Vulnerability Note VU#737451

SSH Secure Shell sshd2 does not adequately authenticate logins to accounts with encrypted password fields containing two or fewer characters

Original Release date: 24 Jul 2001 | Last revised: 25 Oct 2001


A vulnerability exists in SSH Secure Shell that allows an intruder to log to an account which contains a stored encrypted password of two or fewer characters in length. An intruder may leverage the privileges of such an account to gain full control of the system.


Certain Unix and Linux systems ship with accounts containing two or fewer characters in the encrypted password field. For example, /etc/passwd or /etc/shadow might contain an entry similar to this:


Login to this account is meant to be disabled, as "!!" in the encrypted password field does not correspond to the 13 character hash produced by crypt().

When configured to use password authentication, SSH Secure Shell 3.0.0 sshd2 calls the crypt() function with the password entered by the user and a salt value as arguments: crypt(password, salt). The salt value is the first two characters of the encrypted password stored in /etc/passwd or /etc/shadow. The crypt() function returns a 13 character hash, with the first two characters of the hash being the salt value, which is the first two characters of the encrypted password. sshd2 then calculates the length of the encrypted password as two characters, and compares the first two characters of the encrypted password with the first two characters of the hash returned by crypt(). Since the first two characters of the results of crypt() are the salt, which was obtained from the first two characters of the encrypted password, the comparison is successful and the user is authenticated.

SSH Secure Shell using password authentication on a system that has accounts containing two or fewer characters in the encrypted password field is vulnerable under the following circumstances:
  • SSH Secure Shell 3.0.0 on any Unix or Linux system that uses crypt() for password encryption is vulnerable.
  • SSH Secure Shell 2.3 and SSH Secure Shell 2.4 on HP-UX 10.20 and HP-UX 11.00 systems running in TCB mode are vulerable.

Operating systems that do not use the crypt() hash function for password encryption are not vulnerable.


Intruders can gain elevated privileges which they may leverage into root access. According to SSH Communications Security's advisory:

    Some stock machines which have default locked accounts running SSH Secure Shell 3.0 become vulnerable to arbitrary logins. This is a serious problem with Solaris, for example, which uses the sequence "NP" to indicate locked administrative accounts such as "lp", "adm", "bin" etc. Some Linux machines which have accounts with !! in the etc/passwd or /etc/shadow such as xfs or gdm are also vulnerable. Since it is relatively easy to become root after gaining access to certain accounts, we consider this a potential root exploit.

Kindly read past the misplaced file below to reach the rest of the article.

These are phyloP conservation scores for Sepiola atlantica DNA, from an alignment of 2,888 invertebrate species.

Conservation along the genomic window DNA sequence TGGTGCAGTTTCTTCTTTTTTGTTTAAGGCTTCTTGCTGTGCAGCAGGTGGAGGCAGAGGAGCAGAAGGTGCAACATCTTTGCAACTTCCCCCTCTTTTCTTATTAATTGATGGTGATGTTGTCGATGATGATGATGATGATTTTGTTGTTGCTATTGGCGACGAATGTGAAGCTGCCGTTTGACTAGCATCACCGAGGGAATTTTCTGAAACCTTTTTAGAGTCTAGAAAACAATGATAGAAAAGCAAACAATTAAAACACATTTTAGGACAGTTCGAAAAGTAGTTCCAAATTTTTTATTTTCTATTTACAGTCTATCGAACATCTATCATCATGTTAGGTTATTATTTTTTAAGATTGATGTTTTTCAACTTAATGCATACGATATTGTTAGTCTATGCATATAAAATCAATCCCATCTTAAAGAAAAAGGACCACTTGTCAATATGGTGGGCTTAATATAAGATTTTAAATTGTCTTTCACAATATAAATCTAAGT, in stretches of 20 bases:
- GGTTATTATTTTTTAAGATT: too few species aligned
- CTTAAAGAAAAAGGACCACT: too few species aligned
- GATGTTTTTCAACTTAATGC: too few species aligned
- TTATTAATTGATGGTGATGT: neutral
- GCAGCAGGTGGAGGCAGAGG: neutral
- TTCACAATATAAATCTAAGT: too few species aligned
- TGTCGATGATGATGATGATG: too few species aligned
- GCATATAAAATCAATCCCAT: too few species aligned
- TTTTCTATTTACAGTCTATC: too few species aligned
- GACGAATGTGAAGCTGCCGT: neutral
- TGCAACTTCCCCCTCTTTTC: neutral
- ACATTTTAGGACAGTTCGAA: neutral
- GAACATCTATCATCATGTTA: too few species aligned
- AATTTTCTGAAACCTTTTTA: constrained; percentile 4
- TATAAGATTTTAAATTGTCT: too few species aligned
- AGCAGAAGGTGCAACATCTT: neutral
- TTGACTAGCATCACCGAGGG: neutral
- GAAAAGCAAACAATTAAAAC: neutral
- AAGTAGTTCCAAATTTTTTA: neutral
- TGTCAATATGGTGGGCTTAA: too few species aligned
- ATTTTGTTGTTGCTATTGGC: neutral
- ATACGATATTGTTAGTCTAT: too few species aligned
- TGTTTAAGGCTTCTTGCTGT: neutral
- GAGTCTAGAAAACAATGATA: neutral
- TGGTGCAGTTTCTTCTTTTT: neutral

SSH Communications Security recommends that customers upgrade to SSH Secure Shell 3.0.1 or later.

Alternative solutions provided in SSH Communications Security 's advisory include the following:

Disable password authentication to the SSH Secure Shell daemon (sshd2) in the /etc/ssh2/sshd2_config and use another form of authentication such as public key, SecurID, Kerberos, certificates, Smart Cards, or hostbased to authenticate your users.

If you cannot disable password authentication fully, limit access to the sshd2 daemon to allow only users with entries in the /etc/passwd and /etc/shadow which exceed two characters. This can be done using the AllowUsers, AllowGroups, DenyUsers, DenyGroups keywords in the /etc/ssh2/sshd2_config file.

Assign a valid password for each account. Because it is possible that assigning a password to some system accounts could cause problems on some operating systems, this work-around is limited and is provided only as a last-resort alternative.

Use the following patch in the source code:


    File /lib/sshsession/sshunixuser.c
    Function ssh_user_validate_local_password
    Location near line 953, before
    /*Authentication is accepted if
    the encrypted passwords are identical. */
    Add lines

    if (strlen(correct_passwd) < 13)
    return FALSE;


Systems Affected (Learn More)

VendorStatusDate NotifiedDate Updated
SSH Communications SecurityAffected-07 Aug 2001
OpenSSHNot Affected-25 Jul 2001
If you are a vendor and your product is affected, let us know.

CVSS Metrics (Learn More)

Group Score Vector
Base N/A N/A
Temporal N/A N/A
Environmental N/A N/A



The CERT Coordination thanks SSH Communications Security for information used in this document..

This document was written by Art Manion.

Other Information

  • CVE IDs: CAN-2001-0553
  • Date Public: 20 Jul 2001
  • Date First Published: 24 Jul 2001
  • Date Last Updated: 25 Oct 2001
  • Severity Metric: 25.65
  • Document Revision: 43


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